Teachers use te reo Māori informally with children, and support the learning of te reo through waiata. Aspects of Māori culture, such as Mātariki are included in the programme at different times of the year along with other celebrations such as Queen's Birthday and Diwali.

Teachers plan programmes that are based on monthly topics, identified generally from their observation of children's interests. They plan activities around these topics and work alongside children, engaging them in simple conversation about their play. Teachers provide some good opportunities for older children to play uninterrupted for extended periods of time.

The owners/managing directors continue to provide the overarching policy framework for the centre. The centre manager has a new and developing role that includes responsibilities for strategic and annual planning, curriculum overview, appraisal and other self-review.

Key Next Steps

The centre manager recognises that teachers should design a curriculum that is based on children's emerging interests. ERO recommends that the directors and manager plan strategically to improve the quality of teaching, and learning programmes for children. This strategic improvement approach includes management:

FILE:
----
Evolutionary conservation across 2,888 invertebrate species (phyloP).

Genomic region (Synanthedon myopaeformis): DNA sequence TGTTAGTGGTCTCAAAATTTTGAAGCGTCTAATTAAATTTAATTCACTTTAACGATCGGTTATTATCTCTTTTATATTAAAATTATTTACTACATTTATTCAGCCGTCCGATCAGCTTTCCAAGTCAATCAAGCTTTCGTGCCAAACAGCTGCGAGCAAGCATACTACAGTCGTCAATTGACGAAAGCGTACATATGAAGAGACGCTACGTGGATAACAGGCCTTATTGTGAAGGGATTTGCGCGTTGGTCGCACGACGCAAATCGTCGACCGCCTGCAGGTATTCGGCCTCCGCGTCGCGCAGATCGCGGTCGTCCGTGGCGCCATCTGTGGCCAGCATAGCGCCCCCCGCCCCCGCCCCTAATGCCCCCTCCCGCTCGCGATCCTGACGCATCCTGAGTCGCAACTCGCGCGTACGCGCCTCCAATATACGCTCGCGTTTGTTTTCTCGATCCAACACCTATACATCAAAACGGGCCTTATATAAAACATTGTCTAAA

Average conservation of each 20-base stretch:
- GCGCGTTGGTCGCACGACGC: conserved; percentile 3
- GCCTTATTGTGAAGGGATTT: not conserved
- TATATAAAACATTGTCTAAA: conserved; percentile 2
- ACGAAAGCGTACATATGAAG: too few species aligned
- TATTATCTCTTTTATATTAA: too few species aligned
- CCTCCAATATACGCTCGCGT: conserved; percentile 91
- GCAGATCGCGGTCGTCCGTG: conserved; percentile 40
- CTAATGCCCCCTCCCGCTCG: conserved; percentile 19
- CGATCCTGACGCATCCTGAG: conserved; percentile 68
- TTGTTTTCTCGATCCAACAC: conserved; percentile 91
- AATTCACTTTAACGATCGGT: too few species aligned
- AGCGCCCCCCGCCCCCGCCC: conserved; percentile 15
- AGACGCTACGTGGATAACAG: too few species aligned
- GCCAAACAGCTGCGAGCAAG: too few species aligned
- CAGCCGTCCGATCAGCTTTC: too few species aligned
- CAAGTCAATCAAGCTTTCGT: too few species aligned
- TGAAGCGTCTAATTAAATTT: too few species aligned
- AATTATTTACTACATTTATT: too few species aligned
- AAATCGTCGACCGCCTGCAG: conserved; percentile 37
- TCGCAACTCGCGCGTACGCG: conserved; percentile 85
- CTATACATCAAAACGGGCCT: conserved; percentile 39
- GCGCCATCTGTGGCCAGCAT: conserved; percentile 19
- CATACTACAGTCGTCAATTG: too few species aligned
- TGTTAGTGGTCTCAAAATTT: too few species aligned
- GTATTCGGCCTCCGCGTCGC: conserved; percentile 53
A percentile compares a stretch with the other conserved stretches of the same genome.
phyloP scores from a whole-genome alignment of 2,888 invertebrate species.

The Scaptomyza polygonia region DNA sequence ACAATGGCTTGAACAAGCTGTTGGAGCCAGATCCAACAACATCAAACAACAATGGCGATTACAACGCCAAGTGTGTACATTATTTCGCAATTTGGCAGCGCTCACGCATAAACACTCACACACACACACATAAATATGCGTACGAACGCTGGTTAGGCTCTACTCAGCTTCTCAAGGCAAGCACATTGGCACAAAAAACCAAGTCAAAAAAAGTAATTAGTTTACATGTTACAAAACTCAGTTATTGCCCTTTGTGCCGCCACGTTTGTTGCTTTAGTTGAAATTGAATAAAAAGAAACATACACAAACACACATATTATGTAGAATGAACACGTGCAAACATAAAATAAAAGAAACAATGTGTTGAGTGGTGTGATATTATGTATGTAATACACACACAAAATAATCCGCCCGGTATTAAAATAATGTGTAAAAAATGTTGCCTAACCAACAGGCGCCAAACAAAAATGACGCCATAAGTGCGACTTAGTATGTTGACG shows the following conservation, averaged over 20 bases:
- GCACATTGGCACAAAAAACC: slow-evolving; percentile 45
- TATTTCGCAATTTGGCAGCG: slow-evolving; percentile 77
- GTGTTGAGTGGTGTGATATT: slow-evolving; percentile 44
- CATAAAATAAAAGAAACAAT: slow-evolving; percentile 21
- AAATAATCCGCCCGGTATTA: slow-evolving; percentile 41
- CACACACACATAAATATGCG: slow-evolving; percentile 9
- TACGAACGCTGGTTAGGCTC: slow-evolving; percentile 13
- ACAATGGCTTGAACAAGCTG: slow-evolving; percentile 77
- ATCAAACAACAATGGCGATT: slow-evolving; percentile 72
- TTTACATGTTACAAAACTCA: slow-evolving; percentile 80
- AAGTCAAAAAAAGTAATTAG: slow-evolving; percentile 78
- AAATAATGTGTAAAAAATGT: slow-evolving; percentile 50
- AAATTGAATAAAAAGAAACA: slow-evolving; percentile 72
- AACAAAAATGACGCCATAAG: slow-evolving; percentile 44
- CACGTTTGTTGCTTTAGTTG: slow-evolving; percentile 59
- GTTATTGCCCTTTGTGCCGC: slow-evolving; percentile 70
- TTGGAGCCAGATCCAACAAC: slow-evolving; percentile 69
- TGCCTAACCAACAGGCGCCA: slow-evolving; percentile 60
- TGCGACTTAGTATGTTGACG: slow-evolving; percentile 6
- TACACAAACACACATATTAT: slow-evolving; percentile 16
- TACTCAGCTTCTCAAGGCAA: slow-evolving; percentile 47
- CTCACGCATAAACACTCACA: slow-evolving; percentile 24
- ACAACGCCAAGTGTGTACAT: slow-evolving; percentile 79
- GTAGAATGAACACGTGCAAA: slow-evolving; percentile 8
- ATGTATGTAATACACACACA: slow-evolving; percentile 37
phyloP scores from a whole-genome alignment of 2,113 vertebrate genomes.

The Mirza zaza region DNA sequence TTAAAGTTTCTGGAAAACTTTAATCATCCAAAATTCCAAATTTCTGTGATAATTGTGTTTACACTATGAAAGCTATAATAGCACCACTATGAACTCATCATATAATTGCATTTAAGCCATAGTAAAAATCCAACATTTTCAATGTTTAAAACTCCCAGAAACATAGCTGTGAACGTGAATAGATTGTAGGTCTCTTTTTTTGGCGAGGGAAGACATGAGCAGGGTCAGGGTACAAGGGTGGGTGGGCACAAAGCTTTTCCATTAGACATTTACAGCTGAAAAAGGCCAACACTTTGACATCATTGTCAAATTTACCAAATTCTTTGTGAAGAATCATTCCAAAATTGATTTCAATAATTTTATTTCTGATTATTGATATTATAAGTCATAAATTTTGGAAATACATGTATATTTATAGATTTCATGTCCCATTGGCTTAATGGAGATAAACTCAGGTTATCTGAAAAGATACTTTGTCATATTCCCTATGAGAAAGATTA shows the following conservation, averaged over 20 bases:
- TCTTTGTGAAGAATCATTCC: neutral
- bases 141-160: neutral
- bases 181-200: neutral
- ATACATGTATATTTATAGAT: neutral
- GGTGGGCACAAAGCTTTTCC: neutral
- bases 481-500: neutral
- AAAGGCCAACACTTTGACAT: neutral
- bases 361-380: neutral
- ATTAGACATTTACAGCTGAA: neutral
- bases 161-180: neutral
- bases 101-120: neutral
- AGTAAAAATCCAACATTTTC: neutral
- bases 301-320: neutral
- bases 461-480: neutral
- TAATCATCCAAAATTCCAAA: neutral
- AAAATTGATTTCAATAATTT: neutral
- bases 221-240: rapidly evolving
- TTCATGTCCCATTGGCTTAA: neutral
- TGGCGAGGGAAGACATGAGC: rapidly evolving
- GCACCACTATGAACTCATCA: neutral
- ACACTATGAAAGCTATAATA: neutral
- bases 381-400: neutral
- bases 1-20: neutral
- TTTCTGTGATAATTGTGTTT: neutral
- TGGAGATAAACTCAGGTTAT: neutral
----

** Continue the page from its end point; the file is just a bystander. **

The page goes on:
• resourcing and accessing whole-centre professional learning led by an external specialist to strengthen teachers' skills in responding to children at a deeper level

  • recognising teachers' strengths and planning for them to be curriculum leaders

  • aligning the centre's strategic planning to teachers' professional learning needs and appraisal goals, and to financial resourcing requirements

  • improving how well managers and teachers evaluate centre goals and measure the impact of professional learning.

The directors have made some changes to align teachers' appraisal to the New Zealand Education Council requirements, especially in relation to the Practising Teacher Criteria. However they should review and revise centre's performance management policy so that it clearly and succinctly identifies what teachers are required to do by legislation in order to become fully certificated. ERO recommends that centre managers seek external support to improve how the teacher appraisal process is documented and implemented.

Management Assurance on Legal Requirements

Before the review, the staff and management of Tinytown Otahuhu completed an ERO Centre Assurance Statement and Self-Audit Checklist. In these documents they attested that they have taken all reasonable steps to meet their legal obligations related to: